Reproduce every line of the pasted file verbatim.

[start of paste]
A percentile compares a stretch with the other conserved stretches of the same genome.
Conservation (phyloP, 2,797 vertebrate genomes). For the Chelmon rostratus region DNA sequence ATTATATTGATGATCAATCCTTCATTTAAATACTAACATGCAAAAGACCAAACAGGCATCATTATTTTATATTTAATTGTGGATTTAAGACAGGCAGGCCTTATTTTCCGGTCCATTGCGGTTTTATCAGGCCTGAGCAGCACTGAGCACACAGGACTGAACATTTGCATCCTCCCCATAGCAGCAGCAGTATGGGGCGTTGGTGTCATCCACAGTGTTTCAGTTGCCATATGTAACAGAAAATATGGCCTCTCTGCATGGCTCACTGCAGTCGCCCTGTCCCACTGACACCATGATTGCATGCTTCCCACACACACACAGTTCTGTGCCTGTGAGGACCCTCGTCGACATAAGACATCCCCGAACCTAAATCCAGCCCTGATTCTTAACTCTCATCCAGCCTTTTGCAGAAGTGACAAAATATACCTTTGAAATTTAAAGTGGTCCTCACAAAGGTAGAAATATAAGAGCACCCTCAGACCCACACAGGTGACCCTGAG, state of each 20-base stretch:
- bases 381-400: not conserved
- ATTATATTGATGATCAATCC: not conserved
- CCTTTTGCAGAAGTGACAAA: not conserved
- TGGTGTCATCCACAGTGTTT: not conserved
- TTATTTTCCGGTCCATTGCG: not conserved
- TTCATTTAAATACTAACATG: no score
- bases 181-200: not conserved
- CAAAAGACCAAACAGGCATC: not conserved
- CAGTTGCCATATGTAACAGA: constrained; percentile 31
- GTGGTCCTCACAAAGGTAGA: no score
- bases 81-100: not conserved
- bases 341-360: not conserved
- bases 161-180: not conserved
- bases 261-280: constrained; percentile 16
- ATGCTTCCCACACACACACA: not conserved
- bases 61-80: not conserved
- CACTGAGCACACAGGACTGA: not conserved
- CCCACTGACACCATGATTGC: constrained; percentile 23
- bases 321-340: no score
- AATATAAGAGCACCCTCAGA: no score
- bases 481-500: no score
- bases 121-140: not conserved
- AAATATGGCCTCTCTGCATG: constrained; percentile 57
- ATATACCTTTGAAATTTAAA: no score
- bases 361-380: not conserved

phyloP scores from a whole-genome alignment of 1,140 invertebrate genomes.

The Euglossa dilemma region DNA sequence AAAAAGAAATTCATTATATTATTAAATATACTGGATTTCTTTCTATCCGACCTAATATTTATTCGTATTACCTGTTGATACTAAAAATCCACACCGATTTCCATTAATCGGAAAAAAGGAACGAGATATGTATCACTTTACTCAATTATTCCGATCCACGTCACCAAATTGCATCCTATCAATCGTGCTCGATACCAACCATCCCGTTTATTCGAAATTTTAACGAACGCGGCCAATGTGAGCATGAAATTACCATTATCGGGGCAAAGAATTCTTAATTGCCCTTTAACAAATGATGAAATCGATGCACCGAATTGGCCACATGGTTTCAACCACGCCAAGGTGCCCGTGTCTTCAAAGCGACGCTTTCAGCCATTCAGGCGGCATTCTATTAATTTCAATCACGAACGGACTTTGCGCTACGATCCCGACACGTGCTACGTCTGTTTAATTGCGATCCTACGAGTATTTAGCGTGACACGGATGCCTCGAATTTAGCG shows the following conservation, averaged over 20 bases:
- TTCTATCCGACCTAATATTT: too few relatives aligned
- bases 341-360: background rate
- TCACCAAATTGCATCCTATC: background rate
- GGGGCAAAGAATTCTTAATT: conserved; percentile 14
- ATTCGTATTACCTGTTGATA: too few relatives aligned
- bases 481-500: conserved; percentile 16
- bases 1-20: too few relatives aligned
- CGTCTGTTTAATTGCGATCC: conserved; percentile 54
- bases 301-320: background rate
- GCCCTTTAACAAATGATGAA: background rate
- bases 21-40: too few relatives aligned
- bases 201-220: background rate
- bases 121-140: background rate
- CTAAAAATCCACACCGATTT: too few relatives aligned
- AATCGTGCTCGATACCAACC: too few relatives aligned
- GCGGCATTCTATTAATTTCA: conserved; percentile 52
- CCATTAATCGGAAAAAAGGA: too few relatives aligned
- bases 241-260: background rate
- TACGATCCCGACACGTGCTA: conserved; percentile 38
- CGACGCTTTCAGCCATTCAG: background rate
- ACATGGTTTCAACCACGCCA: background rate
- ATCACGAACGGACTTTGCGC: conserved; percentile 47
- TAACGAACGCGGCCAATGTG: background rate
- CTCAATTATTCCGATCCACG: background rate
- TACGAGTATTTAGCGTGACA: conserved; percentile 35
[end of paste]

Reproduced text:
A percentile compares a stretch with the other conserved stretches of the same genome.
Conservation (phyloP, 2,797 vertebrate genomes). For the Chelmon rostratus region DNA sequence ATTATATTGATGATCAATCCTTCATTTAAATACTAACATGCAAAAGACCAAACAGGCATCATTATTTTATATTTAATTGTGGATTTAAGACAGGCAGGCCTTATTTTCCGGTCCATTGCGGTTTTATCAGGCCTGAGCAGCACTGAGCACACAGGACTGAACATTTGCATCCTCCCCATAGCAGCAGCAGTATGGGGCGTTGGTGTCATCCACAGTGTTTCAGTTGCCATATGTAACAGAAAATATGGCCTCTCTGCATGGCTCACTGCAGTCGCCCTGTCCCACTGACACCATGATTGCATGCTTCCCACACACACACAGTTCTGTGCCTGTGAGGACCCTCGTCGACATAAGACATCCCCGAACCTAAATCCAGCCCTGATTCTTAACTCTCATCCAGCCTTTTGCAGAAGTGACAAAATATACCTTTGAAATTTAAAGTGGTCCTCACAAAGGTAGAAATATAAGAGCACCCTCAGACCCACACAGGTGACCCTGAG, state of each 20-base stretch:
- bases 381-400: not conserved
- ATTATATTGATGATCAATCC: not conserved
- CCTTTTGCAGAAGTGACAAA: not conserved
- TGGTGTCATCCACAGTGTTT: not conserved
- TTATTTTCCGGTCCATTGCG: not conserved
- TTCATTTAAATACTAACATG: no score
- bases 181-200: not conserved
- CAAAAGACCAAACAGGCATC: not conserved
- CAGTTGCCATATGTAACAGA: constrained; percentile 31
- GTGGTCCTCACAAAGGTAGA: no score
- bases 81-100: not conserved
- bases 341-360: not conserved
- bases 161-180: not conserved
- bases 261-280: constrained; percentile 16
- ATGCTTCCCACACACACACA: not conserved
- bases 61-80: not conserved
- CACTGAGCACACAGGACTGA: not conserved
- CCCACTGACACCATGATTGC: constrained; percentile 23
- bases 321-340: no score
- AATATAAGAGCACCCTCAGA: no score
- bases 481-500: no score
- bases 121-140: not conserved
- AAATATGGCCTCTCTGCATG: constrained; percentile 57
- ATATACCTTTGAAATTTAAA: no score
- bases 361-380: not conserved

phyloP scores from a whole-genome alignment of 1,140 invertebrate genomes.

The Euglossa dilemma region DNA sequence AAAAAGAAATTCATTATATTATTAAATATACTGGATTTCTTTCTATCCGACCTAATATTTATTCGTATTACCTGTTGATACTAAAAATCCACACCGATTTCCATTAATCGGAAAAAAGGAACGAGATATGTATCACTTTACTCAATTATTCCGATCCACGTCACCAAATTGCATCCTATCAATCGTGCTCGATACCAACCATCCCGTTTATTCGAAATTTTAACGAACGCGGCCAATGTGAGCATGAAATTACCATTATCGGGGCAAAGAATTCTTAATTGCCCTTTAACAAATGATGAAATCGATGCACCGAATTGGCCACATGGTTTCAACCACGCCAAGGTGCCCGTGTCTTCAAAGCGACGCTTTCAGCCATTCAGGCGGCATTCTATTAATTTCAATCACGAACGGACTTTGCGCTACGATCCCGACACGTGCTACGTCTGTTTAATTGCGATCCTACGAGTATTTAGCGTGACACGGATGCCTCGAATTTAGCG shows the following conservation, averaged over 20 bases:
- TTCTATCCGACCTAATATTT: too few relatives aligned
- bases 341-360: background rate
- TCACCAAATTGCATCCTATC: background rate
- GGGGCAAAGAATTCTTAATT: conserved; percentile 14
- ATTCGTATTACCTGTTGATA: too few relatives aligned
- bases 481-500: conserved; percentile 16
- bases 1-20: too few relatives aligned
- CGTCTGTTTAATTGCGATCC: conserved; percentile 54
- bases 301-320: background rate
- GCCCTTTAACAAATGATGAA: background rate
- bases 21-40: too few relatives aligned
- bases 201-220: background rate
- bases 121-140: background rate
- CTAAAAATCCACACCGATTT: too few relatives aligned
- AATCGTGCTCGATACCAACC: too few relatives aligned
- GCGGCATTCTATTAATTTCA: conserved; percentile 52
- CCATTAATCGGAAAAAAGGA: too few relatives aligned
- bases 241-260: background rate
- TACGATCCCGACACGTGCTA: conserved; percentile 38
- CGACGCTTTCAGCCATTCAG: background rate
- ACATGGTTTCAACCACGCCA: background rate
- ATCACGAACGGACTTTGCGC: conserved; percentile 47
- TAACGAACGCGGCCAATGTG: background rate
- CTCAATTATTCCGATCCACG: background rate
- TACGAGTATTTAGCGTGACA: conserved; percentile 35